OCP process a careful balancing act
North Shore News April 16, 2011
This letter is written in response to the April 8 letter to the editor, Say Goodbye to North Van's Character.
The District of North Vancouver's official community plan engagement process began two years ago with one of the fundamental goals being to encourage community participation and input. In response to this invitation more than 5,000 participants from across the district have been involved in over 75 consultation events. Based on that input and with the guidance of a citizen's advisory group created to ensure that the draft plan reflected the input received, a draft plan has been prepared that council will be soon be considering through the public hearing process.
With any updated OCP, there is bound to be a variety of views, however the discussion should be based on the facts, not misrepresentations. In last Friday's letter, the author refers to approvals of "a 600-unit high-rise project in Seymour pushed through despite the support of a meagre four per cent of the residents, an 11-storey high-rise in Parkgate approved despite an almost riotous public hearing, and a high-rise apartment complex at Capilano Road and Paisley in Edgemont, opposed by 98.6 per cent of the community."
The 600 medium- and high-rise complex which includes rental and affordable housing units is in Lower Lynn, not Seymour, and was well supported by the local community. The 11-storey building in Parkgate is a much needed seniors complex and there were both supporters and detractors for the project at the public hearing, which was quite civil rather than "almost riotous." The Edgemont project was three stories consisting of 14 units on Capilano Road, a major transit route.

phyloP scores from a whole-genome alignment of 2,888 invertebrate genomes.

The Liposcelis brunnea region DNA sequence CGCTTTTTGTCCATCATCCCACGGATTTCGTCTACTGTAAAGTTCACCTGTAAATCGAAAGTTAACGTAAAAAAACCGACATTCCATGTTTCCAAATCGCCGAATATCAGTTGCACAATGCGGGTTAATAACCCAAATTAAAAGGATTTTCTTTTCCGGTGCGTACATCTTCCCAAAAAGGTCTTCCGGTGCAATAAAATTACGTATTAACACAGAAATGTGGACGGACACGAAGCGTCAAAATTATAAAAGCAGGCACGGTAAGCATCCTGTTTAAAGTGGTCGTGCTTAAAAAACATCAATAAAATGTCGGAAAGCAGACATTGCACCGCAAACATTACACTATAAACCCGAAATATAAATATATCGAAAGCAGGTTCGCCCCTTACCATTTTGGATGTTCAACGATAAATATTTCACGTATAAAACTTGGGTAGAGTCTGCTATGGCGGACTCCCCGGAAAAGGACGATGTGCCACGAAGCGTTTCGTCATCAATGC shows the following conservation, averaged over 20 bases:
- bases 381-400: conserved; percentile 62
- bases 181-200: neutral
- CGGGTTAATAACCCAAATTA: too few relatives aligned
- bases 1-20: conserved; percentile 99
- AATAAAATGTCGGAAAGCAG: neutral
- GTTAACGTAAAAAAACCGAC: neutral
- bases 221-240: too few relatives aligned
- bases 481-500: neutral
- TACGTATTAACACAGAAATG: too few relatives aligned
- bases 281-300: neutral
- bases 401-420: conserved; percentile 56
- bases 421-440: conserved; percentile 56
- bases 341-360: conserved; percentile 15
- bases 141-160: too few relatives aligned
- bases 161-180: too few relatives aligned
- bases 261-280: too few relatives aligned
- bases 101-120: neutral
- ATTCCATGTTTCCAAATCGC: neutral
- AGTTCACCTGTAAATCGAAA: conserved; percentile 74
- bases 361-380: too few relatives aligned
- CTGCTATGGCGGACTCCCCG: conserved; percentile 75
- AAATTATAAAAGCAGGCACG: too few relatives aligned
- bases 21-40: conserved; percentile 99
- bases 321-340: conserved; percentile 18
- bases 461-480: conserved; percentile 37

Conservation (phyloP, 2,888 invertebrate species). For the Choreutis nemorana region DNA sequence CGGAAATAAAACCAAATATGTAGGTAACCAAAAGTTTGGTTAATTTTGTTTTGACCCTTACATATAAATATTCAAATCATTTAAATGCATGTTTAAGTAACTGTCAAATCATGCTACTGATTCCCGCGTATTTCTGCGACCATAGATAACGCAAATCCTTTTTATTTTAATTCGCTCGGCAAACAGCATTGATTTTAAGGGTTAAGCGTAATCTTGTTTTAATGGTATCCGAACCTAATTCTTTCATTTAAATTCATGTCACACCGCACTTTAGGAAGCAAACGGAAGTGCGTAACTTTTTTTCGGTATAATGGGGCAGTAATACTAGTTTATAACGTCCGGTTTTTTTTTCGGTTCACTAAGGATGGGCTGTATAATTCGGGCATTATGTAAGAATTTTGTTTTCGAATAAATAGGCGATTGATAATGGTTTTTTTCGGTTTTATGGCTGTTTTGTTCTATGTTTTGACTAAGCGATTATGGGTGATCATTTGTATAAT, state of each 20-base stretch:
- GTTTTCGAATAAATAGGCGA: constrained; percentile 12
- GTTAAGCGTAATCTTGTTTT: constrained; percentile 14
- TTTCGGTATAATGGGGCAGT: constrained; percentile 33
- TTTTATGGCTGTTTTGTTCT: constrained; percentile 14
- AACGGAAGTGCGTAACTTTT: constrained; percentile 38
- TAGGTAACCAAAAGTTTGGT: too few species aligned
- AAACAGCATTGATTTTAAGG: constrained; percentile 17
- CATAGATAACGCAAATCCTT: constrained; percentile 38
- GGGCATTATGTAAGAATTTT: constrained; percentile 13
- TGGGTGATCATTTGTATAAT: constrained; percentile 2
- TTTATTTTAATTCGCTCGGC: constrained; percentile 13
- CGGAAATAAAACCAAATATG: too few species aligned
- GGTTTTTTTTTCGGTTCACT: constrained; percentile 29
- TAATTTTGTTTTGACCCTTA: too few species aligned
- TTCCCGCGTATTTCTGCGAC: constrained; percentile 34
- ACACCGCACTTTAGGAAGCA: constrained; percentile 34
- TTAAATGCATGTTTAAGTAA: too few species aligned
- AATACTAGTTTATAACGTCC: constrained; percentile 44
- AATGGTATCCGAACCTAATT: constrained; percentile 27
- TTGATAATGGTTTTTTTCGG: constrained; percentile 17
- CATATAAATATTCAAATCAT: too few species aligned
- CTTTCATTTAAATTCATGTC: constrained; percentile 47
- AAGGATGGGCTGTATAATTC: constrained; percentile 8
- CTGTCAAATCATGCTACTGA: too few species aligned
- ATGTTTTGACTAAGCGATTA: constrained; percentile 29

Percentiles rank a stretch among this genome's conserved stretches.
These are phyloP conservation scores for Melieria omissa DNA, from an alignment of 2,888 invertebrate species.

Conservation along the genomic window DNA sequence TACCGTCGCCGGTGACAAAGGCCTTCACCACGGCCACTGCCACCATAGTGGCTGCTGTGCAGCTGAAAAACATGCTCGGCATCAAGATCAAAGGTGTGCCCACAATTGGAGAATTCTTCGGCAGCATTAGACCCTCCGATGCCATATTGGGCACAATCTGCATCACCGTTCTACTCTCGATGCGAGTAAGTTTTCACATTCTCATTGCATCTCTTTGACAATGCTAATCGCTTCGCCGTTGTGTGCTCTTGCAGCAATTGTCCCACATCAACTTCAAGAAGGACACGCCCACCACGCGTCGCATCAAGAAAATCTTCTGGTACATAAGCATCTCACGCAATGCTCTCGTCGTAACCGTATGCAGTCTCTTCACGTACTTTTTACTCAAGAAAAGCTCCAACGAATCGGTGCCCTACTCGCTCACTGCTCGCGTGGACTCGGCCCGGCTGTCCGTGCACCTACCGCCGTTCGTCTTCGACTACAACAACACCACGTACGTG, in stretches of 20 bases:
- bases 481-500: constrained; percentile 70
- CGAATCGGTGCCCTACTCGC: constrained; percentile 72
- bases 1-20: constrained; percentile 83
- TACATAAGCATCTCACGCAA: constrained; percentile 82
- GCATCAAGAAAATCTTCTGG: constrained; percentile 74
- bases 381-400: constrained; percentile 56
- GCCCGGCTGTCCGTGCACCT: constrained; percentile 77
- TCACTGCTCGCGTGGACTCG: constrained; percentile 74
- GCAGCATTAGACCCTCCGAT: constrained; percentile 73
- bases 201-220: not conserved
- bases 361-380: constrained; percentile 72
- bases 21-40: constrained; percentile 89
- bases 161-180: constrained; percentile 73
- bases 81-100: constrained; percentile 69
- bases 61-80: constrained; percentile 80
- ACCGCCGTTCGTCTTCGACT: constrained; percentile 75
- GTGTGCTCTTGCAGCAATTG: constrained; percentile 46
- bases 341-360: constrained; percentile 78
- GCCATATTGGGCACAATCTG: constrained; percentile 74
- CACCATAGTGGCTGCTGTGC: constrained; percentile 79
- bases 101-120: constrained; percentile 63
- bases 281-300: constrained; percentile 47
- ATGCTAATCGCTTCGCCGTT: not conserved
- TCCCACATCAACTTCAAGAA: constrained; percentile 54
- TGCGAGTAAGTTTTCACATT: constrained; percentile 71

The author of the letter goes on to allege a hidden agenda in favour of development, sweeping plans to change single-family neighbourhoods, and an unwillingness to listen to the residents. Council's recent down-zoning of two commercial areas in Seymour in response to resident concerns; the intent of the OCP to focus any significant density and growth to four village/town centres in the district in order to meet housing needs while preserving the single-family character in the balance of the district; the integration of the current nine area plans into the OCP and an unprecedented community engagement process simply don't square with the allegations.
Council is very mindful of the careful balance that must be achieved in order to make changes that preserve and sustain the quality of life our residents are so passionate about. Many who have participated in the OCP process to date believe that it will achieve just that. There is still time to learn more about the OCP and get involved. Find out more at www.identity.dnv.org.
Mayor and council